The fact Apple (NASDAQ:AAPL) took at least six months to plug what many see as a major security hole in its App Store both shocked and appalled developers who took to social media to suggest consumers should expect more from the company.
A blog post from Google researcher Elie Bursztein set up a wave of online comments after he reported that Apple had decided to use HTTPS encryption in the App Store earlier this month. Without it, Bursztein said anyone trying to purchase apps through the store using public Wi-Fi networks easily could have his password or sensitive information stolen.
Though HTTPS is well known as a security mechanism across the IT industry, many developers seemed to assume that Apple was already using it to protect those downloading their apps.
iOS App Store using unencrypted connections, not leaking credentials; but open to MiTM attacks: arstechnica.com/security/2013/…— Chris Herborth (@taffer) March 11, 2013
Wait wait wait wait wait. The App Store on iOS sent passwords over http plaintext?! arstechnica.com/security/2013/…— Keith Bolland (@kb) March 9, 2013
wtf??? Apple wasn't using https for the appstore from the beginning? elie.im/blog/web/apple…— SaraMG (@SaraMG) March 9, 2013
On the security site CyberCrimesUnit, blogger Paul Ducklin captured much of the popular sentiment by framing the issue around Apple's dominance in the app ecosystem and its role as gatekeeper to much of what's used on smartphones.
Since there's no other place to shop when you're buying or selling iDevice software, and since Apple likes it that way, you might think that Cupertino would have set the bar a bit higher," wrote Ducklin. "You might also have expected Apple to react a bit more quickly after Dr. Bursztein's fairly detailed explanations of why the bar really needed to be higher."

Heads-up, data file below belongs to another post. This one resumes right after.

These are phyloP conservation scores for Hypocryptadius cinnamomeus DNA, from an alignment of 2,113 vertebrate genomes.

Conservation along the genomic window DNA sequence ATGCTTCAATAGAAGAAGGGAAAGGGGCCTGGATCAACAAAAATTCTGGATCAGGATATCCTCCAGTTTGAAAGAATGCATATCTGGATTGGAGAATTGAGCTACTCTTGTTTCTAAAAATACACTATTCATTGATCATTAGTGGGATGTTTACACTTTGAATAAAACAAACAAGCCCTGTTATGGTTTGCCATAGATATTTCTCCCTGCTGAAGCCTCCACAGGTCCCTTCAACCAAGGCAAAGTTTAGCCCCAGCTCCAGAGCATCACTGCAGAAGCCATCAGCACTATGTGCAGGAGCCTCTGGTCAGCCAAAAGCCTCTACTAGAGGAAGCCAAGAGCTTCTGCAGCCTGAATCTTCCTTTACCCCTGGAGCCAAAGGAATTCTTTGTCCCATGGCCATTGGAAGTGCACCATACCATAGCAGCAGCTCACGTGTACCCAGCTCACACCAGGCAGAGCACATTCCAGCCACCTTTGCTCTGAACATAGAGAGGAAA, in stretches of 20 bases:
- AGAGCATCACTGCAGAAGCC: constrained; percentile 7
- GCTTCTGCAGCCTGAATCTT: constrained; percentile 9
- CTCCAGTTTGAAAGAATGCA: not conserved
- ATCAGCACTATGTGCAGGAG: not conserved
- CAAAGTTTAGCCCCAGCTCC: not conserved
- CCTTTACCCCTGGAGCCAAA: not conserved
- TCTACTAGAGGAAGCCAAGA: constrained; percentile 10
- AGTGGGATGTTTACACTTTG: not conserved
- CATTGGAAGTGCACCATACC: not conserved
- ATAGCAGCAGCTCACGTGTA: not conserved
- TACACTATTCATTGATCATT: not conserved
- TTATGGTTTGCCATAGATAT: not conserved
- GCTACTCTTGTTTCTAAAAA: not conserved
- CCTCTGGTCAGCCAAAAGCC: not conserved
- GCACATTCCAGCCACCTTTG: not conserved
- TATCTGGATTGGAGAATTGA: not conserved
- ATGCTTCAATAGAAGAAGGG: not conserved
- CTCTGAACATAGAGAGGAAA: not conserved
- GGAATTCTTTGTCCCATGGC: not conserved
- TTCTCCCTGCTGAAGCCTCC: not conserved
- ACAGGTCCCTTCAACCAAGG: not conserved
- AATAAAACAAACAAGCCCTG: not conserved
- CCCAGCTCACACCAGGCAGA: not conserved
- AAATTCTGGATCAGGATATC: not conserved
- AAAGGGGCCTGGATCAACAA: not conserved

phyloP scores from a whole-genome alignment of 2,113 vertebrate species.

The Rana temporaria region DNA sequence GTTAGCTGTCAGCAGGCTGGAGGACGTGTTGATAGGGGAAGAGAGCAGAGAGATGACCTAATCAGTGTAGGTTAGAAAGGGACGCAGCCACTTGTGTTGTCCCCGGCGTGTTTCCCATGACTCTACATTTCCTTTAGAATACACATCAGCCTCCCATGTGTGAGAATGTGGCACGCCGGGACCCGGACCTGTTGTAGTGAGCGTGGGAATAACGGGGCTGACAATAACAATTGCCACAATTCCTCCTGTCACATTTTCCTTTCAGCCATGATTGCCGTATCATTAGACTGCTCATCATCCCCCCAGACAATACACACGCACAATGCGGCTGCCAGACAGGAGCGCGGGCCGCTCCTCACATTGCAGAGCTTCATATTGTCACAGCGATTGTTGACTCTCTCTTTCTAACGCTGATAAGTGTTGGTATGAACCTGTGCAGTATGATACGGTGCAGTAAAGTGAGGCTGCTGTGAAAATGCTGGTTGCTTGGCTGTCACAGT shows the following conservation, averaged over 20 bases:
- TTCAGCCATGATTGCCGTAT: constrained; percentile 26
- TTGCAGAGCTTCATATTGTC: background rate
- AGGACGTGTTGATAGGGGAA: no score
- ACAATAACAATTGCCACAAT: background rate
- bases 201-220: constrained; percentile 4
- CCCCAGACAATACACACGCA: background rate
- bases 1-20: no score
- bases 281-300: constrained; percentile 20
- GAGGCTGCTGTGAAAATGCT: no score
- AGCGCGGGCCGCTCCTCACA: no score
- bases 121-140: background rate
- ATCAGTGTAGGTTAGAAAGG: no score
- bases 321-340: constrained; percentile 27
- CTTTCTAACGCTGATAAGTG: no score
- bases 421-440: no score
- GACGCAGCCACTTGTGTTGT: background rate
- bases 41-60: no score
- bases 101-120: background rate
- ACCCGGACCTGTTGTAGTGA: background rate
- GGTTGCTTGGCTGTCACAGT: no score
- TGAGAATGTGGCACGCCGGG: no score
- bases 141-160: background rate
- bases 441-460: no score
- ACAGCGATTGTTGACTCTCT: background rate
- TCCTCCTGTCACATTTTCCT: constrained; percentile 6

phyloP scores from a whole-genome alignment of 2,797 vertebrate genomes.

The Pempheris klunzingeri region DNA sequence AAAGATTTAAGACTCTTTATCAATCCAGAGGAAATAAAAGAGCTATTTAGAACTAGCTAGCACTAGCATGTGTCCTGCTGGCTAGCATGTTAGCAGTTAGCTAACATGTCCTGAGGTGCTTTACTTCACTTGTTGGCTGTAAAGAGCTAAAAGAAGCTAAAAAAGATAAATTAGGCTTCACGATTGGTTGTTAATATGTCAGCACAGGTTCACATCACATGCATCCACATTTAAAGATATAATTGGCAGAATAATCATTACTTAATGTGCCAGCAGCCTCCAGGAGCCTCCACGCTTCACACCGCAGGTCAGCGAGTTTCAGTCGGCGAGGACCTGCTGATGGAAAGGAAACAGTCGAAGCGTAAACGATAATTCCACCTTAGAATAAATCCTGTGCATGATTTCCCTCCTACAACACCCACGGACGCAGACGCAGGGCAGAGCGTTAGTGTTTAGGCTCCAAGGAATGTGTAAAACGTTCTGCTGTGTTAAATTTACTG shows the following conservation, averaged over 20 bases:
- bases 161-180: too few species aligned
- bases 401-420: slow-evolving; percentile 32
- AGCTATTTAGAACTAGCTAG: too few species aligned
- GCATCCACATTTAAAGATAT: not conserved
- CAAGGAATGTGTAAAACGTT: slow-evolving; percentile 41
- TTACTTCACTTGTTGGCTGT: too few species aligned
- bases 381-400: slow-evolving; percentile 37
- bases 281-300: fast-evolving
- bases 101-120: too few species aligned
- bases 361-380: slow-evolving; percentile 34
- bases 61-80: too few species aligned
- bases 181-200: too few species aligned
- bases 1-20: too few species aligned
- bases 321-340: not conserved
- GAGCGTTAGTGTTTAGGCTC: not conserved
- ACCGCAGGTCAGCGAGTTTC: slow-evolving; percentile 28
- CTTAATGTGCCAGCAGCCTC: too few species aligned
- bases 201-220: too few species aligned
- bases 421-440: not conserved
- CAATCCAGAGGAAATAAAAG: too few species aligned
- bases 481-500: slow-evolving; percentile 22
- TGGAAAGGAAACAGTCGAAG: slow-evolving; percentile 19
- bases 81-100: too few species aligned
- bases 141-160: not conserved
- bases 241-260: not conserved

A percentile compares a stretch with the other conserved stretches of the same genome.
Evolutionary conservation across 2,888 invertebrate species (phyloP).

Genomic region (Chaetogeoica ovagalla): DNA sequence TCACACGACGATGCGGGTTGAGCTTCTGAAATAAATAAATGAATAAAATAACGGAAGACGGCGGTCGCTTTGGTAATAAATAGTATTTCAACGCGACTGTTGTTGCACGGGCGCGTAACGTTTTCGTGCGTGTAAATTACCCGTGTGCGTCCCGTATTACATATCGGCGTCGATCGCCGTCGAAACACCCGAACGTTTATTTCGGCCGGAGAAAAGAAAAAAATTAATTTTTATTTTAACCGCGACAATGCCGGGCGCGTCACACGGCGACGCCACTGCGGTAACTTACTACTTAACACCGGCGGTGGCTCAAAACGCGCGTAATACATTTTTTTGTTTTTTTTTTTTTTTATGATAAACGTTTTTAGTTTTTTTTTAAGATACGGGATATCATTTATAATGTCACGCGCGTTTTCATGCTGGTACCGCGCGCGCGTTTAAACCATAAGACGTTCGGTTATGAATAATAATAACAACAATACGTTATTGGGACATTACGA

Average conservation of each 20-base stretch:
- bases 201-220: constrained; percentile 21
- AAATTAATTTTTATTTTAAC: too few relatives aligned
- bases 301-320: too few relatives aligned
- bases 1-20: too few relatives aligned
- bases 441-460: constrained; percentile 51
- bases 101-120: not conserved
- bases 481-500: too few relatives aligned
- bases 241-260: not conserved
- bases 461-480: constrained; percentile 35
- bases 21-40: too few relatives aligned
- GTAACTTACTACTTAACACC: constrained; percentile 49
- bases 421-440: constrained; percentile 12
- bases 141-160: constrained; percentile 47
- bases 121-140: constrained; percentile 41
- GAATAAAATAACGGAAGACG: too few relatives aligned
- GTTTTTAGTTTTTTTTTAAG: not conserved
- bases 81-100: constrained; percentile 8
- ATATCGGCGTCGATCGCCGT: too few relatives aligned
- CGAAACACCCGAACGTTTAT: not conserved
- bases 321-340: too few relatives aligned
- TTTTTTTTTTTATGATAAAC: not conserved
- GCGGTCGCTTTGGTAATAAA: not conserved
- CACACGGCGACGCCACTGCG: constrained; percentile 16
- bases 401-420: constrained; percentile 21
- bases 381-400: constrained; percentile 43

Indeed, many developers and industry observers who were aware of the issue were less than impressed by Apple's decision to take action.
How does apple get away with this. It makes me worry at night on the potential damage that could happen one day arstechnica.com/security/2013/…)— Mike Walker (@mikewalker74) March 10, 2013
Hey, nice. Apple finally updated its iOS app for the App Store so customers aren't open to HTTPS attacks. Finally. elpt.ms/cV— Elephant Mouse (@elephantmouse) March 11, 2013
And unfortunately, though the App Store may be more secure, the company may have to work harder to rebuild relationships, both among consumers and iOS developers.
This explains the rampant stories of App Store fraud and theft. Trust no one, Scully. news.cnet.com/8301-13579_3-5…— wurrgames (@wurrgames) March 8, 2013